SALEM — The town’s rail trail project is starting to pick up steam.
Selectmen voted unanimously Monday to allow the work to begin and to accept a $25,000 donation for the project from the Friends of Salem Bike-Ped Corridor. They agreed to sign a contract with a Nevada-based organization that will help turn the old railroad bed into a beautiful trail for walkers and cyclists.
The project is spearheaded by local resident David Topham and other members of the Friends group, including Linda Harvey. Topham, who outlined the project for selectmen before their vote, said he was pleased to receive approval, but not surprised.
The town, including community development director William Scott, has been working with the group since 2006. No taxpayer money will be used for the project, Topham said. “I felt like we had a leg up,” he said yesterday. “I felt pretty good going into it.”
Before accepting the donation, Selectman Stephen Campbell said he wanted to make sure the money would only be spent on the rail trail.
Approximately 20 supporters of the project packed the Knightly Meeting Room at Town Hall, Topham said.
Residents have backed the project since it was first proposed in the 1990s. Receiving approval from selectmen means there is only one more hurdle to overcome before work can begin, Topham said.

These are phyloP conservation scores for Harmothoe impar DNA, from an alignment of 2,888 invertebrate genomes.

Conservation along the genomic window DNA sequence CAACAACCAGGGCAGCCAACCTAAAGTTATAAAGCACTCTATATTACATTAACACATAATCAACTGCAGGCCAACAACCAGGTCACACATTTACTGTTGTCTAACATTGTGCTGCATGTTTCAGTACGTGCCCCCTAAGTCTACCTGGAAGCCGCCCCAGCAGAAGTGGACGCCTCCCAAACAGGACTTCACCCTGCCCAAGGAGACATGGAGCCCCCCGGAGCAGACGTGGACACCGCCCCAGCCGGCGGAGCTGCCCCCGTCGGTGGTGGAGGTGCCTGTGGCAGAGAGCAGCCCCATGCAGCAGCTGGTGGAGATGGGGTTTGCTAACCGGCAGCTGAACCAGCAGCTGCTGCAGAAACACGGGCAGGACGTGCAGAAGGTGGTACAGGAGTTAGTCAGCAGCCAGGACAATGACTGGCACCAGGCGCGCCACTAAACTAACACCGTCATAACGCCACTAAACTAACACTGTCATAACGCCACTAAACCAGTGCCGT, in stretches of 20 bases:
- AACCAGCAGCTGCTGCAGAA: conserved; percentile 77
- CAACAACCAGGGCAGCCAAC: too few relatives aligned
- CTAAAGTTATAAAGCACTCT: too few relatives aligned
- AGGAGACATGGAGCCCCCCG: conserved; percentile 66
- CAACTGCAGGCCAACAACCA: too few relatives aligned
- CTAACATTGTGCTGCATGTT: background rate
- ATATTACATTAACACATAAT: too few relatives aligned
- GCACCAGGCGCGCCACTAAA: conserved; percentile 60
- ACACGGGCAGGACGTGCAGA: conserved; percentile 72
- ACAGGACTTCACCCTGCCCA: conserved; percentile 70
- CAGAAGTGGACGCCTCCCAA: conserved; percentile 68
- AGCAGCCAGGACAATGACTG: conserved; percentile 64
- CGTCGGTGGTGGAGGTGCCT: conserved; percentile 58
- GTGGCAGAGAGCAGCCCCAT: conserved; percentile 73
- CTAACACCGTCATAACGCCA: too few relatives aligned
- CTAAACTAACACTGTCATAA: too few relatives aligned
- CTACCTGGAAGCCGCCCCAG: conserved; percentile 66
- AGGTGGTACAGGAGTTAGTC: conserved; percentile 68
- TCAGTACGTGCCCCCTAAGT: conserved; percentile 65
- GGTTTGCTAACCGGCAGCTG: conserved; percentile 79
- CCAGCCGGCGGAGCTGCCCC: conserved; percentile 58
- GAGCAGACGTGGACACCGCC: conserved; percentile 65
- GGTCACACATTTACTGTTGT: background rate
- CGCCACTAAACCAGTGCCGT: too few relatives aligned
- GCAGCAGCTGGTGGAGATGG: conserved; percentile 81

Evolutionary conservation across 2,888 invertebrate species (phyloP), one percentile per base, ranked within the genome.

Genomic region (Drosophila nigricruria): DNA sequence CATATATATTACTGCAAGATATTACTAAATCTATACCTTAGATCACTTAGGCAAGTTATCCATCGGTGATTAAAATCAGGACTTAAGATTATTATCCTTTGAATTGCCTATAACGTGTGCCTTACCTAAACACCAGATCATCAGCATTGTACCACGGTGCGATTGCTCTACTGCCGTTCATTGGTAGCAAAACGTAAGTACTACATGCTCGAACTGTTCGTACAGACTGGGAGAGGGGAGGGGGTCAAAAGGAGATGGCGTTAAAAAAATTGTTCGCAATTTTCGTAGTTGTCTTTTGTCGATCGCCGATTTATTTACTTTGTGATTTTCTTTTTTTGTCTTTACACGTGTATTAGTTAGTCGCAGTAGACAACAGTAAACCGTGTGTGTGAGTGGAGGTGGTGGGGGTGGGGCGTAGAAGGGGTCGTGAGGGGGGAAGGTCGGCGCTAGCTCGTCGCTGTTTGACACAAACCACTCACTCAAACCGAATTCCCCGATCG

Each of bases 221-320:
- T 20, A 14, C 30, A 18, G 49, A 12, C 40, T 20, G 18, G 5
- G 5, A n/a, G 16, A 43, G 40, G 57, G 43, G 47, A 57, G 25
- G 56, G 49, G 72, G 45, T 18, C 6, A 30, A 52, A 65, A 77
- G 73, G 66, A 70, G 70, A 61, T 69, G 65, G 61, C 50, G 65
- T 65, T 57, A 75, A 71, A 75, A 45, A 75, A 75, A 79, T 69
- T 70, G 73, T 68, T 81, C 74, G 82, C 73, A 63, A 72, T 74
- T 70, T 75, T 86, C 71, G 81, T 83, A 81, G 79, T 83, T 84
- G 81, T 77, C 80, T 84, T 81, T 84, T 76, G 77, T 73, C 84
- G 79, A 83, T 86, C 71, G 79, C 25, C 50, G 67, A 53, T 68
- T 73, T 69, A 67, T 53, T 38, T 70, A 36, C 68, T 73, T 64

He said his group learned only a couple of weeks ago from the U.S. Environmental Protection Agency that a stormwater runoff permit was still needed. A local engineering firm is seeking the permit, with hope the Iron Horse Preservation Society can begin work later this month, Topham said. “Iron Horse is ready to start in Salem this week,” he said.
Joseph Hattrup, the organization’s chief operating officer, also appeared before selectmen Monday night.
Members of the railroad preservation group travel around the country and pull up old track for free. They fund the work by selling the track and equipment to help restore historic railroads.